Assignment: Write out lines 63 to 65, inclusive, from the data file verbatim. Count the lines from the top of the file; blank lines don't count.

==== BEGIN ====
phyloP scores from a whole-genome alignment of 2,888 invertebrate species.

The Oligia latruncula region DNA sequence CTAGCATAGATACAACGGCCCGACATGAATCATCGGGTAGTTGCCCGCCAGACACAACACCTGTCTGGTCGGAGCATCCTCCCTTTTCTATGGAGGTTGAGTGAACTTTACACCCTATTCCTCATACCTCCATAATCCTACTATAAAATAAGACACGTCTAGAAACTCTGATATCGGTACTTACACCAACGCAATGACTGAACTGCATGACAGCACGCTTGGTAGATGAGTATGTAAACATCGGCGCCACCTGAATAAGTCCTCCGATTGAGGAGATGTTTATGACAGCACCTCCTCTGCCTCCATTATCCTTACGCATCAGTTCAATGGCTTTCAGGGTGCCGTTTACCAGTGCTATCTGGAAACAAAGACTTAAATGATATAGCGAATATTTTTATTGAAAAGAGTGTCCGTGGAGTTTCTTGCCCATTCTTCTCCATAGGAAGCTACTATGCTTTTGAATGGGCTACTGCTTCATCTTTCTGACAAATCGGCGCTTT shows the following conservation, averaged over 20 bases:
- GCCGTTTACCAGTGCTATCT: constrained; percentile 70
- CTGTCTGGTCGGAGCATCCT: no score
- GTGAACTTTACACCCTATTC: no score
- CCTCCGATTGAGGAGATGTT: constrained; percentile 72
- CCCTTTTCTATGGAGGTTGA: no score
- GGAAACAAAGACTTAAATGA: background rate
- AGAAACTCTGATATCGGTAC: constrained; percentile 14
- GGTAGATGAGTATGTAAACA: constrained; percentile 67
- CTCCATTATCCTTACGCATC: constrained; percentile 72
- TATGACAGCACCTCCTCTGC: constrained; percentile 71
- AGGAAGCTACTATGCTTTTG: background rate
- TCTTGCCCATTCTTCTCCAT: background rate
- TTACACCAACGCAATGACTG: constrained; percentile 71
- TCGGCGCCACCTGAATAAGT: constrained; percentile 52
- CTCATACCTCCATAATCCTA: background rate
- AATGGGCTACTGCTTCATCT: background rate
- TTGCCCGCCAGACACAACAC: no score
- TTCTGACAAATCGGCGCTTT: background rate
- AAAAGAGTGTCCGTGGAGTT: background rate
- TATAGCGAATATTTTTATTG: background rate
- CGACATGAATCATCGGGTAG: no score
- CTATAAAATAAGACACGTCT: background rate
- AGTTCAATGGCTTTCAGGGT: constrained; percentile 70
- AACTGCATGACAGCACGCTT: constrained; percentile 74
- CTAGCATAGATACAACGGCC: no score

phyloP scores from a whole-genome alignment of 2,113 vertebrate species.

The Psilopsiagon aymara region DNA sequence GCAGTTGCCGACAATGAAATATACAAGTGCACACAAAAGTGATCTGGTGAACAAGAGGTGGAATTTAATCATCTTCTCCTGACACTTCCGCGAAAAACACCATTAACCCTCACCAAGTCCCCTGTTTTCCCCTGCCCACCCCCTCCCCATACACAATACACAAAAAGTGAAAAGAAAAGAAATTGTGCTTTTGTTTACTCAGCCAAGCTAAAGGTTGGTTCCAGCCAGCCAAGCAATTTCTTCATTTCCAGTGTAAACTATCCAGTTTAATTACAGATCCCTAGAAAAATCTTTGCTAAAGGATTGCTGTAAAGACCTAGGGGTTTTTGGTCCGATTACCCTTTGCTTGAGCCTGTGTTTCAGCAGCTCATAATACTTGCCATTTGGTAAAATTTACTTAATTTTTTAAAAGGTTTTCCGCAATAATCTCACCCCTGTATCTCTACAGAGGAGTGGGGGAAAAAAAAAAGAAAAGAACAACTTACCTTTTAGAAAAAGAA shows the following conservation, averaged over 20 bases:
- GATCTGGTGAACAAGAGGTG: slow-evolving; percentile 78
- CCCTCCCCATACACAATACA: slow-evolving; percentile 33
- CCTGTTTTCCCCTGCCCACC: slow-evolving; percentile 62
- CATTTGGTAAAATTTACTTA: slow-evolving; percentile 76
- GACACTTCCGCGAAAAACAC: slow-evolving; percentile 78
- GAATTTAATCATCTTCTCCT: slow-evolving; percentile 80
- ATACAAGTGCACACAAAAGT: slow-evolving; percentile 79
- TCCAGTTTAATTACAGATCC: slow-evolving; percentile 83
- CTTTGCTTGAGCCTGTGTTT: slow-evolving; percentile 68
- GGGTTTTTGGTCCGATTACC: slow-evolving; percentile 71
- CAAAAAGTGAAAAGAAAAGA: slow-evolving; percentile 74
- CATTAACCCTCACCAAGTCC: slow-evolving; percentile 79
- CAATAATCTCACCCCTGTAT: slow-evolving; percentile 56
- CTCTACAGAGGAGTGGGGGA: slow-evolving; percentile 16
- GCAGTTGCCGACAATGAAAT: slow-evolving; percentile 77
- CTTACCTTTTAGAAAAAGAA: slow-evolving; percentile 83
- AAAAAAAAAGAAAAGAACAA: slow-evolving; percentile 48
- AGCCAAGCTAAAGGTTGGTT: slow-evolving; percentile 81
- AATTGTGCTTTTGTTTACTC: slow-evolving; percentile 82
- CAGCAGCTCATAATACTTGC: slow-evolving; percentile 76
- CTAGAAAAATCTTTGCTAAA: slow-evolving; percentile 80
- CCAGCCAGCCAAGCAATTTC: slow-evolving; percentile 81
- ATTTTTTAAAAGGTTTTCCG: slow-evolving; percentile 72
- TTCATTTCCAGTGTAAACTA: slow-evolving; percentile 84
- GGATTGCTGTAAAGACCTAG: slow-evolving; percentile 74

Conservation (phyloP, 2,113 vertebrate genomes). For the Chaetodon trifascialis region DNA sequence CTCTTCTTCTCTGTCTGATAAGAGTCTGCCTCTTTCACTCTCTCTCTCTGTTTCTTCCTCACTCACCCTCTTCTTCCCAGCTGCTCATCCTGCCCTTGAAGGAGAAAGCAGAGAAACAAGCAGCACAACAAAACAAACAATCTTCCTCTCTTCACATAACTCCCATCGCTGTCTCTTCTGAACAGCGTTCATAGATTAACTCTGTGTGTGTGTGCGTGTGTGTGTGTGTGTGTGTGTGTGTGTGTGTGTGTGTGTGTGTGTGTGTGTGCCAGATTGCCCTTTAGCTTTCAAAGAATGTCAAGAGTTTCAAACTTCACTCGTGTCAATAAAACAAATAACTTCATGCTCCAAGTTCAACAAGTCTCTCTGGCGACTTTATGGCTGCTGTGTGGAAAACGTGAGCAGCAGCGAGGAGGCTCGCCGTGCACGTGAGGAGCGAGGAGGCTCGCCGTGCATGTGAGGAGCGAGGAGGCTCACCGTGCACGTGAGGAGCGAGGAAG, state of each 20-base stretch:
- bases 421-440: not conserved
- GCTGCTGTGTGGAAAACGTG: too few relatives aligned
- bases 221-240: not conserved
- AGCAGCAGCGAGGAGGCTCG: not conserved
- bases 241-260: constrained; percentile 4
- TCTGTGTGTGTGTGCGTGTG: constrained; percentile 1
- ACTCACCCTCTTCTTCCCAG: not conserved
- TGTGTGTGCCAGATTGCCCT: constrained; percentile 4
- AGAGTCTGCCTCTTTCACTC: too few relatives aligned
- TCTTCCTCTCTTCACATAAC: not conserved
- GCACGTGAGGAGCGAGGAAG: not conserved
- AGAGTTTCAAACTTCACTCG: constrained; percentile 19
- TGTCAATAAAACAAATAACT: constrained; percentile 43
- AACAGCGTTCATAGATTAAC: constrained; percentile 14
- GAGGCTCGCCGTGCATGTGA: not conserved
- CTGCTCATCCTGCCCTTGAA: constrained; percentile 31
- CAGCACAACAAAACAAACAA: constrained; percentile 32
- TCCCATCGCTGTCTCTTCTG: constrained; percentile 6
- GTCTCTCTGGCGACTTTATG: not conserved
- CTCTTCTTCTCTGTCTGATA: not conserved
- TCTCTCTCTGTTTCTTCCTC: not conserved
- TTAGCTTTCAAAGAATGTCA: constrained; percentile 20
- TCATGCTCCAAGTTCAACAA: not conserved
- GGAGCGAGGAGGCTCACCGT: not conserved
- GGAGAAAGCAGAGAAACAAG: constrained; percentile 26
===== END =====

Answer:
- TGTGTGTGCCAGATTGCCCT: constrained; percentile 4
- AGAGTCTGCCTCTTTCACTC: too few relatives aligned
- TCTTCCTCTCTTCACATAAC: not conserved